26 June 2014 News Round-Up

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Authority to Construct Road to Interconnect Omo-Kuraz Sugar Factories

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Authority to Construct Road to Interconnect Omo-Kuraz Sugar Factories

The Ethiopian Roads Authority here Wednesday signed contract agreement amounting to 2.5 billion Birr with the Chinese Communications Construction Company (CCCC) for construction of 102km road on Omo River.

The road project aimed at linking the six sugar factories under the Omo-Kuraz project with each other and main roads, Authority Director General Zaid Weldegebriel said.

The construction of the road to be finalized in three years, will be carried out in two phases. The first phase that covers 41.7km will run from the Omo no-6 junction to the junction to no-4.

Construction of a 200m bridge over the Omo River will be undertaken in this phase of the project expected to consume 108 billion Birr.

Up on completion within three years, the road will link people living in both sides of the river and the sugar factories with each other, Zaid said.

The second phase of the project that covers 60.6 will be carried out with an outlay of over 1.4 billion Birr. Construction of 157 small bridges will be carried out in this phase of the project, according to Zaid.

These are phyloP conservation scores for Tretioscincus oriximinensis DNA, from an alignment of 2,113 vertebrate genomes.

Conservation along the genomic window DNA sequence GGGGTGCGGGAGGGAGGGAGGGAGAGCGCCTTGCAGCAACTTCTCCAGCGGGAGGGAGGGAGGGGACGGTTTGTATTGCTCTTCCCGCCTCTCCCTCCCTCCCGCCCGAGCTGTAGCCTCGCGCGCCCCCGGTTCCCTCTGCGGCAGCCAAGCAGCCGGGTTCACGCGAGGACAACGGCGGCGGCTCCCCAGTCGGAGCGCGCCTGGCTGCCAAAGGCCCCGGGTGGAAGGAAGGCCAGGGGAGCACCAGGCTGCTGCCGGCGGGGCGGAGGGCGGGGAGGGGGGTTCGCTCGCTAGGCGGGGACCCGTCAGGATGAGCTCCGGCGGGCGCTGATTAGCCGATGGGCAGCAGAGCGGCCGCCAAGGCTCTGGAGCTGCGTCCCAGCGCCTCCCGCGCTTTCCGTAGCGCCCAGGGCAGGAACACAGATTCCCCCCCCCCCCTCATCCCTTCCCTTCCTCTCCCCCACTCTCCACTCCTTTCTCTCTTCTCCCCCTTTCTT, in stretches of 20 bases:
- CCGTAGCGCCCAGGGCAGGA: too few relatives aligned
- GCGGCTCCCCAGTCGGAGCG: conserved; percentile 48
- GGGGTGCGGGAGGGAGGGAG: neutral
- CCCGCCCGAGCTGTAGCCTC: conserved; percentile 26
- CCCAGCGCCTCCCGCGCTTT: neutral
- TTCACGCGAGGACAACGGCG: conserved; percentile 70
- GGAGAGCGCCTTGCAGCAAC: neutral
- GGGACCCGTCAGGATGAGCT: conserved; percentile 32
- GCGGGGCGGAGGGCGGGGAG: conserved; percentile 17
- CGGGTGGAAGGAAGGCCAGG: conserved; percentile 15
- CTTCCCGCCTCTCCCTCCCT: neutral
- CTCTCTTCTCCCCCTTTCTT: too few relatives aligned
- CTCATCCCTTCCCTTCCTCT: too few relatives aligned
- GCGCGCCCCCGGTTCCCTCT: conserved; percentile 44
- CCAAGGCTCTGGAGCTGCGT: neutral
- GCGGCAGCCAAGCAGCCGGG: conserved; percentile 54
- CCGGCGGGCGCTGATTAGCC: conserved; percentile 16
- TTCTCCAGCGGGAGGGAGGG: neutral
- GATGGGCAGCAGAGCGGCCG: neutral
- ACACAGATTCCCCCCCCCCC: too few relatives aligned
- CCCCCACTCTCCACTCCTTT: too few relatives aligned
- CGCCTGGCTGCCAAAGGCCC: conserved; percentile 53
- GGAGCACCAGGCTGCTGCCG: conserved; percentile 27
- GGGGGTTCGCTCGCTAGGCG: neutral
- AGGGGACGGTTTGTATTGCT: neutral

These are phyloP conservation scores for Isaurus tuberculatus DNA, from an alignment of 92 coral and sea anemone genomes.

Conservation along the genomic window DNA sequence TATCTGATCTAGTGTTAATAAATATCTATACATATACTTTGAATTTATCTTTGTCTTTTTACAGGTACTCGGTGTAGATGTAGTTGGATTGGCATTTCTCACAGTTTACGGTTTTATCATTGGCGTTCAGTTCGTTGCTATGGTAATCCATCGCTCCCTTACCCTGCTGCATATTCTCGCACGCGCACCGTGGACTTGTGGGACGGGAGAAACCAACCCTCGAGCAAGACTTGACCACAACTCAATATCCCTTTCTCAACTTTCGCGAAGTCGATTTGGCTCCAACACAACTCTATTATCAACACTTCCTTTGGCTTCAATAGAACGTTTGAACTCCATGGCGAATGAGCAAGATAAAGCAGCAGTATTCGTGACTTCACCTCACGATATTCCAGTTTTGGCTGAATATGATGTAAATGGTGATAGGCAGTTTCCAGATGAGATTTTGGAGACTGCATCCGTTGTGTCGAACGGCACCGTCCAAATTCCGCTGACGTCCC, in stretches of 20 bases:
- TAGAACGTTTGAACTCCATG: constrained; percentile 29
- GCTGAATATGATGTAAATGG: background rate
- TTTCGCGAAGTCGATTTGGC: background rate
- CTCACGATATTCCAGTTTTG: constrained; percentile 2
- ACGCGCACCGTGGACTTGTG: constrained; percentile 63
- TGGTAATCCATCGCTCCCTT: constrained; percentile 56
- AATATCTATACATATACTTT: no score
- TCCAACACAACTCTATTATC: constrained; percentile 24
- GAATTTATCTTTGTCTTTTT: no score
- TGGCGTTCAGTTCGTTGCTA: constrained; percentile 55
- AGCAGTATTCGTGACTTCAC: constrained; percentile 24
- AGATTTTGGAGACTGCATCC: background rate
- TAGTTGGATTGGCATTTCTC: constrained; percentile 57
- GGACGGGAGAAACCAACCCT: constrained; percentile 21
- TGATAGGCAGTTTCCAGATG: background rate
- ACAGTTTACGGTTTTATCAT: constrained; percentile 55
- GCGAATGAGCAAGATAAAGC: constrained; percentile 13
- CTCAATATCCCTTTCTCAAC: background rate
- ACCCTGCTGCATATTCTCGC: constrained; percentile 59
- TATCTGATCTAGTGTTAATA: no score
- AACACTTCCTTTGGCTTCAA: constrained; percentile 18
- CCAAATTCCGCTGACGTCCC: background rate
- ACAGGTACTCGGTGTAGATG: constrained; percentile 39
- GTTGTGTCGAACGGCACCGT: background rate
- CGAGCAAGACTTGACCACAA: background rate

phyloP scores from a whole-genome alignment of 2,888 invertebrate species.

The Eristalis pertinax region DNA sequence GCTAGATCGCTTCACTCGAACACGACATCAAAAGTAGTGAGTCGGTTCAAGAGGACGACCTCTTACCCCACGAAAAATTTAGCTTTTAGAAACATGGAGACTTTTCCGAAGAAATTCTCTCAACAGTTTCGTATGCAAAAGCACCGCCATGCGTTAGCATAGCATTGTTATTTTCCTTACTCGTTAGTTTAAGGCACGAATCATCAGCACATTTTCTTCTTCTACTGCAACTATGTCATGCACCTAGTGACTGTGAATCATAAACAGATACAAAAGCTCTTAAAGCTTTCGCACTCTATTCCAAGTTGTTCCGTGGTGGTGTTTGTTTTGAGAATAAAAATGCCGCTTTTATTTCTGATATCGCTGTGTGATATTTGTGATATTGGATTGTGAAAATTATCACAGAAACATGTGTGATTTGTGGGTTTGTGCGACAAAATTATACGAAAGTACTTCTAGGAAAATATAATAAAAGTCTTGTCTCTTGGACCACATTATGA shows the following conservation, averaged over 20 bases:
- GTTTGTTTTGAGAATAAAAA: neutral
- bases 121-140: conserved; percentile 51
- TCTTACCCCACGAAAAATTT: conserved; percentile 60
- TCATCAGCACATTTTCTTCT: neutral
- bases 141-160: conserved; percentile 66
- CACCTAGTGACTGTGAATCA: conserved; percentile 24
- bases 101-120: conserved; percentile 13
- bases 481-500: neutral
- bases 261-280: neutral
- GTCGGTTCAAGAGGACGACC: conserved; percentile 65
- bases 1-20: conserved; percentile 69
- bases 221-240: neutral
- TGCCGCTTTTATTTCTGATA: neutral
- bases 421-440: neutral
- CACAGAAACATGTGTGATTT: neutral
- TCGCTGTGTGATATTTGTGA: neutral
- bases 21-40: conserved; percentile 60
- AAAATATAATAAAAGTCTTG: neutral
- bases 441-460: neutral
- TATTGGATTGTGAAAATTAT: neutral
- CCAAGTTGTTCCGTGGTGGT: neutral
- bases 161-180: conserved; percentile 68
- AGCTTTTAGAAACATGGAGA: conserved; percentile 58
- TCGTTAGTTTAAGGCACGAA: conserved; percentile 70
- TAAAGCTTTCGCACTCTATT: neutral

This road will interconnect the Omo no-4 and no-6 sugar factories with Hana- Jinka and Sawla Maji main roads.

http://213.55.98.22/enae/index.php?option=com_k2&view=item&id=2281:authority-to-construct-road-to-interconnect-omo-kuraz-sugar-factories&Itemid=260

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Africa’s palm oil sector ‘faces monumental change’

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The oil palm tree is coming home.

The palm oil industry in Africa, where the tree originated in freshwater swamps, is “on the cusp of monumental change”, Standard Chartered said, estimating that the continent could produce an extra 2.8m tonnes of the vegetable oil by 2030 – more than doubling current output.

The increase reflects in part the decreasing availability of land in the South East Asian countries, notably Indonesia and Malaysia, where the palm oil tree – whose scientific name of Elaeis guineensis suggesting suggest a West African origin – has thrived since being taken there by Dutch and British traders.

However, an extra incentive will come from growing consumption palm oil consumption in Africa, thanks to the continent’s growing and increasingly affluent population.

‘Set to boom’

Africa’s palm oil industry, whose output is currently “anaemic”, is “on the cusp of monumental change”,  Standard Chartered analyst Abah Ofon said.